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When I was picking out my first cane almost two years ago, my partner did all the right things—she showed up and listened to me.She helped me work through some of the internalized ableism I had about using a mobility aid by reassuring me that I shouldn’t be embarrassed and that I was making a positive choice.They already have existing assumptions about our bodies, minds, and abilities.For the disabled partner, this means we need to be honest about where we’re coming from as much as possible.
She doesn’t know what it’s like to get on a crowded train with a cane and find that everyone is staring at her, but she’s willing to listen to how that feels for me.
What’s really critical is that she listens uncritically and believes me; if I tell her I’m extremely fatigued even after sleeping for twelve hours, she doesn’t ask me how that’s possible (because the answer is, of course, that I have Ehlers-Danlos syndrome and autism), she asks me how she can support me.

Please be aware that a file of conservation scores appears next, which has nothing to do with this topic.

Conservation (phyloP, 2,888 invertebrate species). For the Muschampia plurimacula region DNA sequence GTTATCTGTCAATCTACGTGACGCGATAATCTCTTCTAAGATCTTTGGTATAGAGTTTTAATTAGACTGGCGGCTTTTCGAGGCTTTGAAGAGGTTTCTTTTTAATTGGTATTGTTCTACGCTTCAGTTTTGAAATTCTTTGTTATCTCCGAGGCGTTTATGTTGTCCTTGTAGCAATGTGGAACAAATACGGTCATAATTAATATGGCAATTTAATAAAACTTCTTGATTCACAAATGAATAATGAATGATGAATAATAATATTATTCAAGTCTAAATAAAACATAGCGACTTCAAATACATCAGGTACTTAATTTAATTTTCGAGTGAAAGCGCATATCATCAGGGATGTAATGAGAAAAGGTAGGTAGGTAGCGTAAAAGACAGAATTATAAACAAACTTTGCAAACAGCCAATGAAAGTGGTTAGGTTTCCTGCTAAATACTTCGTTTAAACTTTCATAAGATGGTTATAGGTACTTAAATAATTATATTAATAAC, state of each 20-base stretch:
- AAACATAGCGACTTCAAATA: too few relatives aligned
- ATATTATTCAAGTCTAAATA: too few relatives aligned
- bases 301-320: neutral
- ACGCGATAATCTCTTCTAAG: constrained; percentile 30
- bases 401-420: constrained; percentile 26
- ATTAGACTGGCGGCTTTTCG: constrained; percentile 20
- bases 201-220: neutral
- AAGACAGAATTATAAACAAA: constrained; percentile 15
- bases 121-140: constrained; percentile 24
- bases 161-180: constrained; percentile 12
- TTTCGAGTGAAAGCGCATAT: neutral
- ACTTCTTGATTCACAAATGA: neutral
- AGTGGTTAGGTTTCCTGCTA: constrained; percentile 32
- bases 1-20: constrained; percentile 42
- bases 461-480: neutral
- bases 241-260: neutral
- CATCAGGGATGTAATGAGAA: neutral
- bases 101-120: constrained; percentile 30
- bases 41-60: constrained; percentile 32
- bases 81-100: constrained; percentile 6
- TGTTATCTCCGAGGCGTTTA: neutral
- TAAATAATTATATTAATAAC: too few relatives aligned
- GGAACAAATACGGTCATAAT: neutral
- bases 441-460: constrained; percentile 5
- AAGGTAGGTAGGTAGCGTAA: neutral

Non-disabled partners need to be understanding in a variety of situations, whether it’s in accessibility planning or navigating life together in an unaccommodating world.
Andrew Gurza, the host of Disability After Dark, a podcast about sexuality and disability, finds this happens to him often when it comes to date planning.
“All of that leg work with respect to what is accessible is bound to fall on me,” he says.
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But my date came over, and ran me the most perfect epsom salt bath.